Suspects in Schalit scam to remain in custody

New information surfaces regarding scope and method of alleged fraud by two men suspected of swindling donors who contributed to Free Gilad Schalit campaign.

By RON FRIEDMAN
March 10, 2011 03:21
3 minute read.
handcuffs

handcuffs 88. (photo credit: Courtesy)

The two men suspected of swindling donors who contributed to the Free Gilad Schalit campaign were remanded for eight more days on Wednesday, after new information surfaced regarding the scope and method of their alleged fraud.

The two men, Ronen Bar- Shira and Mordechai Ben- David, have been in police custody since their arrests – on February 28 and March 2, respectively.

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In the remand hearing at the Rishon Lezion Magistrate’s Court, Supt. Lior Reiss told the court about the suspects’ alleged involvement in additional scams. It was also revealed that a third man, who has yet to be identified, was arrested for involvement in the sting.

“These suspects – as well as others who worked alongside them, some of whom are currently in custody – operated in a number of arenas and in two major methods,” Reiss said.

“One was defrauding donors who contributed to public goals – taking advantage of causes that are in consensus, like the Gilad Schalit flotilla, the Carmel forest fire disaster and others.

“The second method was conning moshavim and kibbutzim – promising that they would raise millions of dollars for them and [then] taking money out of their accounts, supposedly to pay mediators – but never bringing in any donations,” he added. “Unfortunately [Bar-Shira] is also suspected of attempting to defraud the Rambam Medical Center Emergency Department – which treated the Carmel Fire casualties, including Asst.- Cmdr. Ahuva Tomer – promising to take them on a trip using money raised for the cause.”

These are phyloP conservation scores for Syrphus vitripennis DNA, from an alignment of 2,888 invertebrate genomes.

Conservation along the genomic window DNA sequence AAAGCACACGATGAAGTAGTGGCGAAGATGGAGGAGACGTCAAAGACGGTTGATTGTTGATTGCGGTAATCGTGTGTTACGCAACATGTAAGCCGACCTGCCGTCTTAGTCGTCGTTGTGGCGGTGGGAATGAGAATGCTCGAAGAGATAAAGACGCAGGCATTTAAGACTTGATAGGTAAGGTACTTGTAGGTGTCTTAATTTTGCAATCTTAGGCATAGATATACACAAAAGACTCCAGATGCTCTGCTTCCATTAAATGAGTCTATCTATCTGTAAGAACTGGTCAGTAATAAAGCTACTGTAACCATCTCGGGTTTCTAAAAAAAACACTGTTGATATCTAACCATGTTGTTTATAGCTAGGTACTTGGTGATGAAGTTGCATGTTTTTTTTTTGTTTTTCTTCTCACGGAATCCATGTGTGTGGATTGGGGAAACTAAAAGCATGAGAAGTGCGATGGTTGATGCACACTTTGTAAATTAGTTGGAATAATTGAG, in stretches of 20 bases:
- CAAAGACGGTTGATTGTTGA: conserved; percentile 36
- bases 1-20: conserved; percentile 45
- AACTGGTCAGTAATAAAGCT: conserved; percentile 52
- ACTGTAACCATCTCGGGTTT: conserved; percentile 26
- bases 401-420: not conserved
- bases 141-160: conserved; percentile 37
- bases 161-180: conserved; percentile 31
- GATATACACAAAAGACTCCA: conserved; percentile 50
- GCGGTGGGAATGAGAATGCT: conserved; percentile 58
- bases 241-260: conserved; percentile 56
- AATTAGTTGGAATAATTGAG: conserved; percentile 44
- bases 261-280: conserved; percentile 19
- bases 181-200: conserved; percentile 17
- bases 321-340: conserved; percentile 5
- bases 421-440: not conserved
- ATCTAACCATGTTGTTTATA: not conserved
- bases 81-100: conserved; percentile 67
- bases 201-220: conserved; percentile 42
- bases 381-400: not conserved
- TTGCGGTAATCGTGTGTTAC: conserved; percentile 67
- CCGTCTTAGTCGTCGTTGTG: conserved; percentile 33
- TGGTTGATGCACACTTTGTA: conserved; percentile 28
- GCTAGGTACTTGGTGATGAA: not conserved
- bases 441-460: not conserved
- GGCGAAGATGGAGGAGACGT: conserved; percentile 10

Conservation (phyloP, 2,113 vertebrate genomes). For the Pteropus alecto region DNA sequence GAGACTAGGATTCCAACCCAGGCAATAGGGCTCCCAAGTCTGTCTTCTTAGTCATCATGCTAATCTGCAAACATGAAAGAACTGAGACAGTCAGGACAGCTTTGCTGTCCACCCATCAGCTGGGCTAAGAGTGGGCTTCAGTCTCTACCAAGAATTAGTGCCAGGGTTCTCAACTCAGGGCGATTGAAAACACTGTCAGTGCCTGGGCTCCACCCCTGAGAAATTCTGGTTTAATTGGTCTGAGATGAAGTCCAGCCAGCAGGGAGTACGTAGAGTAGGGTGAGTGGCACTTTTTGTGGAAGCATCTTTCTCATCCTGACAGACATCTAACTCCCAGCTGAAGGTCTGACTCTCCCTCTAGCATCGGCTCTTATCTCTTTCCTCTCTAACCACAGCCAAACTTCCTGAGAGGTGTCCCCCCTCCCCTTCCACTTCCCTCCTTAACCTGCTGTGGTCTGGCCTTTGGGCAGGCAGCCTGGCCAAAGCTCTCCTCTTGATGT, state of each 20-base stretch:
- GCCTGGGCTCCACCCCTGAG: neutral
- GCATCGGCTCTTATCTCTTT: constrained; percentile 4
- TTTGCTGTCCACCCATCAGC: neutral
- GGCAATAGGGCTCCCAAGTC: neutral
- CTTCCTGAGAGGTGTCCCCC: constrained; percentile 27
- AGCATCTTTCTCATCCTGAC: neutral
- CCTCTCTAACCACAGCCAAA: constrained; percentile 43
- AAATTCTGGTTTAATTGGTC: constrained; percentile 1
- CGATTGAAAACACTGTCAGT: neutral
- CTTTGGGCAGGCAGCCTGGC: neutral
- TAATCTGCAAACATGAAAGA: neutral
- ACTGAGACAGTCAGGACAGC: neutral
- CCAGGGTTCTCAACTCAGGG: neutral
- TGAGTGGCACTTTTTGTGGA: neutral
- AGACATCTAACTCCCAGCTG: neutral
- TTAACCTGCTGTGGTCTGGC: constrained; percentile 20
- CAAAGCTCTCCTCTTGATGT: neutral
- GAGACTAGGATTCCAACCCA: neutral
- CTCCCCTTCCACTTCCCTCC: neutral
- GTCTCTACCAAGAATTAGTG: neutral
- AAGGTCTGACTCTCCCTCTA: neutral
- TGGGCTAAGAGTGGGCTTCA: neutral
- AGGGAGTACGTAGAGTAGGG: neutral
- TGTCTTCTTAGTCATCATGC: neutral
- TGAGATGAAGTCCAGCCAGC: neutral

He said Bar-Shira is suspected of being behind a similar fraud that took place before last year’s Free Gilad Schalit protest march.



“[Bar-Shira] said in his first interrogation that money raised by him was deposited in a bank account of a company called El El Israel – an account belonging to his wife – and that the money was deposited there because he had to pay for the bus rental immediately,” Reiss said.

“Those very payments were actually split in two, with some of the money coming from El El Israel, and the rest from the Maor Foundation – which is the legitimate foundation dealing with the Gilad Schalit campaign.

The bus company said he wasn’t the one to pay them, so the question is: Where did the money go?” In response to questions posed by Bar-Shira’s lawyer during the hearing, Reiss revealed that the police suspected hundreds of thousands of shekels were donated to the fictitious causes – and a majority pocketed by Bar Shira.

“I wouldn’t be surprised if every person who donated money through Bar-Shira will say that the money never reached its goal, but that is not the question that lies before us,” said Bar-Shira’s lawyer Rosa Aharon. “The question is whether the suspects need to be in custody, and the answer is no.”

Aharon argued there was no risk in freeing her client because he had already proven that he was willing to cooperate with the investigation.

Ben-David’s lawyer, Uri Keinan, said even if the court decided to remand Bar-Shira, his client deserved different consideration.

He claimed Ben-David was chosen as a scapegoat because of his criminal record, adding that his actual part in the scam was only technical and minor.

“He doesn’t know who took the money – he was hired to raise funds and paid on a daily basis,” Keinan said. “If they took a 21-year-old with a smooth tongue and told him to raise money – which later turned out, never reached its target – his intention would be questioned.

“Here we have a problem. He has a record of fraud and forgery, so it was easy for the police to say that they were birds of a feather,” he continued.

The judge determined that based on evidence he was presented with, there was sufficient cause to suspect the men were involved in the acts they were suspected of, and ruled to keep them under arrest for eight days longer to enable the police to complete the investigation.


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